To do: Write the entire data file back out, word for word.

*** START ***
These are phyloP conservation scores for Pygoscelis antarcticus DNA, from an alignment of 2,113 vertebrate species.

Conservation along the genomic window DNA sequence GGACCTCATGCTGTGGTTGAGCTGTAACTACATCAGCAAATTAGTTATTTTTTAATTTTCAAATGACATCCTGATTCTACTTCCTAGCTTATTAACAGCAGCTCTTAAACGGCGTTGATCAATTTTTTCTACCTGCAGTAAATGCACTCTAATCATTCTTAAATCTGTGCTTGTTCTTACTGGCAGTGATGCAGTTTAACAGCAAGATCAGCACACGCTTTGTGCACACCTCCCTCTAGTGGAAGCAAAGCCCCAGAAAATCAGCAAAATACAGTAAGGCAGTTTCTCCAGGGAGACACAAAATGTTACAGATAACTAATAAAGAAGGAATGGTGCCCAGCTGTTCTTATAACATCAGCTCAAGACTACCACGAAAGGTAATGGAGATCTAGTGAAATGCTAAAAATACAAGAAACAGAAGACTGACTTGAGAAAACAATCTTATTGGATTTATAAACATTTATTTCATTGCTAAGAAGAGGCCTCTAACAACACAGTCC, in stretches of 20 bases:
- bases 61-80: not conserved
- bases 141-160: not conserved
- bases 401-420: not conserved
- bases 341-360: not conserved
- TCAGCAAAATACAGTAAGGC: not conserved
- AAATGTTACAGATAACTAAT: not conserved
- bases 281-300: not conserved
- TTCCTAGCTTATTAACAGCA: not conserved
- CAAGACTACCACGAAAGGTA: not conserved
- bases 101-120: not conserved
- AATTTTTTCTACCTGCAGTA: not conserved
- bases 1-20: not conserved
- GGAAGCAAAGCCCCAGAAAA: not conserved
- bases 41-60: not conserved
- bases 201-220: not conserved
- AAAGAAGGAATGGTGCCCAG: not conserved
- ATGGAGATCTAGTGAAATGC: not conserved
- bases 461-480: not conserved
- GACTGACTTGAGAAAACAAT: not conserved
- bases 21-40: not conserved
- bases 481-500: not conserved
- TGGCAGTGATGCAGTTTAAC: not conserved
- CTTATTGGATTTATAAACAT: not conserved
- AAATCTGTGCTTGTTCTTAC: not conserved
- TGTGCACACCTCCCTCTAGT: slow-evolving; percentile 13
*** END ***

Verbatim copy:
These are phyloP conservation scores for Pygoscelis antarcticus DNA, from an alignment of 2,113 vertebrate species.

Conservation along the genomic window DNA sequence GGACCTCATGCTGTGGTTGAGCTGTAACTACATCAGCAAATTAGTTATTTTTTAATTTTCAAATGACATCCTGATTCTACTTCCTAGCTTATTAACAGCAGCTCTTAAACGGCGTTGATCAATTTTTTCTACCTGCAGTAAATGCACTCTAATCATTCTTAAATCTGTGCTTGTTCTTACTGGCAGTGATGCAGTTTAACAGCAAGATCAGCACACGCTTTGTGCACACCTCCCTCTAGTGGAAGCAAAGCCCCAGAAAATCAGCAAAATACAGTAAGGCAGTTTCTCCAGGGAGACACAAAATGTTACAGATAACTAATAAAGAAGGAATGGTGCCCAGCTGTTCTTATAACATCAGCTCAAGACTACCACGAAAGGTAATGGAGATCTAGTGAAATGCTAAAAATACAAGAAACAGAAGACTGACTTGAGAAAACAATCTTATTGGATTTATAAACATTTATTTCATTGCTAAGAAGAGGCCTCTAACAACACAGTCC, in stretches of 20 bases:
- bases 61-80: not conserved
- bases 141-160: not conserved
- bases 401-420: not conserved
- bases 341-360: not conserved
- TCAGCAAAATACAGTAAGGC: not conserved
- AAATGTTACAGATAACTAAT: not conserved
- bases 281-300: not conserved
- TTCCTAGCTTATTAACAGCA: not conserved
- CAAGACTACCACGAAAGGTA: not conserved
- bases 101-120: not conserved
- AATTTTTTCTACCTGCAGTA: not conserved
- bases 1-20: not conserved
- GGAAGCAAAGCCCCAGAAAA: not conserved
- bases 41-60: not conserved
- bases 201-220: not conserved
- AAAGAAGGAATGGTGCCCAG: not conserved
- ATGGAGATCTAGTGAAATGC: not conserved
- bases 461-480: not conserved
- GACTGACTTGAGAAAACAAT: not conserved
- bases 21-40: not conserved
- bases 481-500: not conserved
- TGGCAGTGATGCAGTTTAAC: not conserved
- CTTATTGGATTTATAAACAT: not conserved
- AAATCTGTGCTTGTTCTTAC: not conserved
- TGTGCACACCTCCCTCTAGT: slow-evolving; percentile 13